The incision for your knee surgery is kept as small as possible. This can speed healing and diminish the trauma of surgery, but the size of the incision must allow for accurate placement of the implants. Muscles and tendons are moved out of the way to access the joint. We then “resurface” the damaged cartilage and bone and replace them with metal caps. And a “new cartilage” plastic bearing fits between those metal surfaces. The procedure will only remove damaged areas of the joint. While maintaining ligaments and cartilage that are still strong and stable. The implants are durable enough to support a full functional range of motion and free movement in the knee following surgery. As long as the patient is committed to push themselves in physical therapy. After surgery, knees don’t just bend themselves. Therapy is by far the most important part of improvement and recovery after surgery.  

After your procedure, we want to get you up and walking within 2 hours. Early movement reduces the risk of blood clots and painful joint stiffness that could impede your recovery. After you’ve walked with us, you can go home, usually with no precautions or activity restrictions. We recommend initial use of a walker or cane for most patients, just for your safety. In fact, we encourage you to walk and remain as active as you can during your rehabilitation period (without overdoing it, of course!). A day or two after surgery, you’ll start outpatient physical therapy at a clinic near your home.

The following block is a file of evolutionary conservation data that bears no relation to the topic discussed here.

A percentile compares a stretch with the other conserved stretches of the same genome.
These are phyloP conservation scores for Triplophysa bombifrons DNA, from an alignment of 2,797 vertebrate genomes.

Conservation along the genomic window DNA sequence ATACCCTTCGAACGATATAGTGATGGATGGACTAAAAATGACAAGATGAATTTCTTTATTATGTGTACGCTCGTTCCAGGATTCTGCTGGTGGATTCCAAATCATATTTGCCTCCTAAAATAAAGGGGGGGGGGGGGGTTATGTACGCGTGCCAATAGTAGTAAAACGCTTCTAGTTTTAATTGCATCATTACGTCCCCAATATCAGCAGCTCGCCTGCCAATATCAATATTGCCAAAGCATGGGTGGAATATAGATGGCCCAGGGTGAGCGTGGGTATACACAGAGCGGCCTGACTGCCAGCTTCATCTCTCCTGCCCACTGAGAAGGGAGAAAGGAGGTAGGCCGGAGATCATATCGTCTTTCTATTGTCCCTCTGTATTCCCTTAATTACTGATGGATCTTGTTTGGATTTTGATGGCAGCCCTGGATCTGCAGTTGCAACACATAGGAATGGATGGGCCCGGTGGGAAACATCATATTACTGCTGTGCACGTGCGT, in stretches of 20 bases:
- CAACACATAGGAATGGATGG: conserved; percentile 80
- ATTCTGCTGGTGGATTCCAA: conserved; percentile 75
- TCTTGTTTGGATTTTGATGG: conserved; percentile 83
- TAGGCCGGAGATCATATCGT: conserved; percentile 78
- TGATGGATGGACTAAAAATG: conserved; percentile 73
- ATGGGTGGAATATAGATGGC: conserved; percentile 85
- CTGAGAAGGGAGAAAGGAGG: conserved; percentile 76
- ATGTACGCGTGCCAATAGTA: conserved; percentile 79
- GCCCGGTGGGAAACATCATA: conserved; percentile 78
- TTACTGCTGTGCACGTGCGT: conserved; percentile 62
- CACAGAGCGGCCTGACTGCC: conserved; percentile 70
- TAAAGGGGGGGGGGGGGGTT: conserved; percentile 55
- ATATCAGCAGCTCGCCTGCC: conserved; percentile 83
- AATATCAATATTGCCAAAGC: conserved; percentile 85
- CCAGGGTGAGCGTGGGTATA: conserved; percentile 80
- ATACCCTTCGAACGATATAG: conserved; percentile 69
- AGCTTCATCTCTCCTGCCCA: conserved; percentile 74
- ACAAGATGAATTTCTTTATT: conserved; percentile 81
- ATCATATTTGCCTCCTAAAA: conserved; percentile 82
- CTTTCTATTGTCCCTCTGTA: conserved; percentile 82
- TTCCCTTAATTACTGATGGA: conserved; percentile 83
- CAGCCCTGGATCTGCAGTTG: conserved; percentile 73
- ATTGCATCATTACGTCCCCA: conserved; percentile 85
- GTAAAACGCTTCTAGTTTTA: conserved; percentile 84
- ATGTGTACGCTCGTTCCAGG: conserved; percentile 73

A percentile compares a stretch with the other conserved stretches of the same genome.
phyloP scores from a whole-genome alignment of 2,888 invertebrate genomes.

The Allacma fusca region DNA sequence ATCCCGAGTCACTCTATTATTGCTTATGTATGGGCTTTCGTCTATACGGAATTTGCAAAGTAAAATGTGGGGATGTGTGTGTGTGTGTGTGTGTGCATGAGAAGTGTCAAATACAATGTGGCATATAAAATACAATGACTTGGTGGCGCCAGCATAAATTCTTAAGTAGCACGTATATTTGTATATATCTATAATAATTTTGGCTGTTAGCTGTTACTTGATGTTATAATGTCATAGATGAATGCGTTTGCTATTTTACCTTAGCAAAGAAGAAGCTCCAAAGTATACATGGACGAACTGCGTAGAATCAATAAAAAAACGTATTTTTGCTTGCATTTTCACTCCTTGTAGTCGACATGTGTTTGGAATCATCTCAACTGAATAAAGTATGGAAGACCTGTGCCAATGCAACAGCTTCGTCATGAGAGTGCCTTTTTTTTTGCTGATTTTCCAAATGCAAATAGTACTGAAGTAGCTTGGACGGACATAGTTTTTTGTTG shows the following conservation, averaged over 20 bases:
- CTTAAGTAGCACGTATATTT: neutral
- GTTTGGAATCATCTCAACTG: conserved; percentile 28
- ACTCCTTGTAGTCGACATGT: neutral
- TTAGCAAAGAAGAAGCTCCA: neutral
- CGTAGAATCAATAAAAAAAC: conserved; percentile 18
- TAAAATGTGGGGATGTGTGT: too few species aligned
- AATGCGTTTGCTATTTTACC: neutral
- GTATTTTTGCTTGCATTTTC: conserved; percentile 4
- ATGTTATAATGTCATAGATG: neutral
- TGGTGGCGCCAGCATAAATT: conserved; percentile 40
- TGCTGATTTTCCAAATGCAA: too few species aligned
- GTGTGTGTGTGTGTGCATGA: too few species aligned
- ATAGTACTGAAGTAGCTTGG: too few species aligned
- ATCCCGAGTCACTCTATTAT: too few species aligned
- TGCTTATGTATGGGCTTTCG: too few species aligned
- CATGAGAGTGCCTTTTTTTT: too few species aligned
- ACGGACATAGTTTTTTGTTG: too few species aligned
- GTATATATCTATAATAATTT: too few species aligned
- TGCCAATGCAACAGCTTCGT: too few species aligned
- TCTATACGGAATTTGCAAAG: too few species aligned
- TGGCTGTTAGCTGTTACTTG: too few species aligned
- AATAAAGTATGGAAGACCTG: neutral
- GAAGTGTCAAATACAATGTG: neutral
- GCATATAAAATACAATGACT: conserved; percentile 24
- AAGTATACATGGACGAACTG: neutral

Many of our patients return to their jobs and normal activities within a few weeks. Knee replacement surgery is highly effective for relieving pain and restoring mobility that has been lost due to joint damage and degeneration.

The success or survivorship of knee replacement 15 years after surgery can exceed 92-94%. This means that more than 9 out of 10 knees will last well beyond 15 years, allowing patients to enjoy a higher quality of life. 

Call OJRCA to Learn About Outpatient Joint Replacement Surgery

If knee pain from arthritis is keeping you from being active and enjoying the quality of life that you deserve, it may be time to consider outpatient joint replacement surgery. At Outpatient Joint Replacement Center of America, we’re committed to helping you reclaim your health and former activity levels. Please call us at 813-492-4758 or reach out online to schedule an appointment at our Tampa, FL, clinic.


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3030 N Rocky Point Dr,
Tampa, FL 33607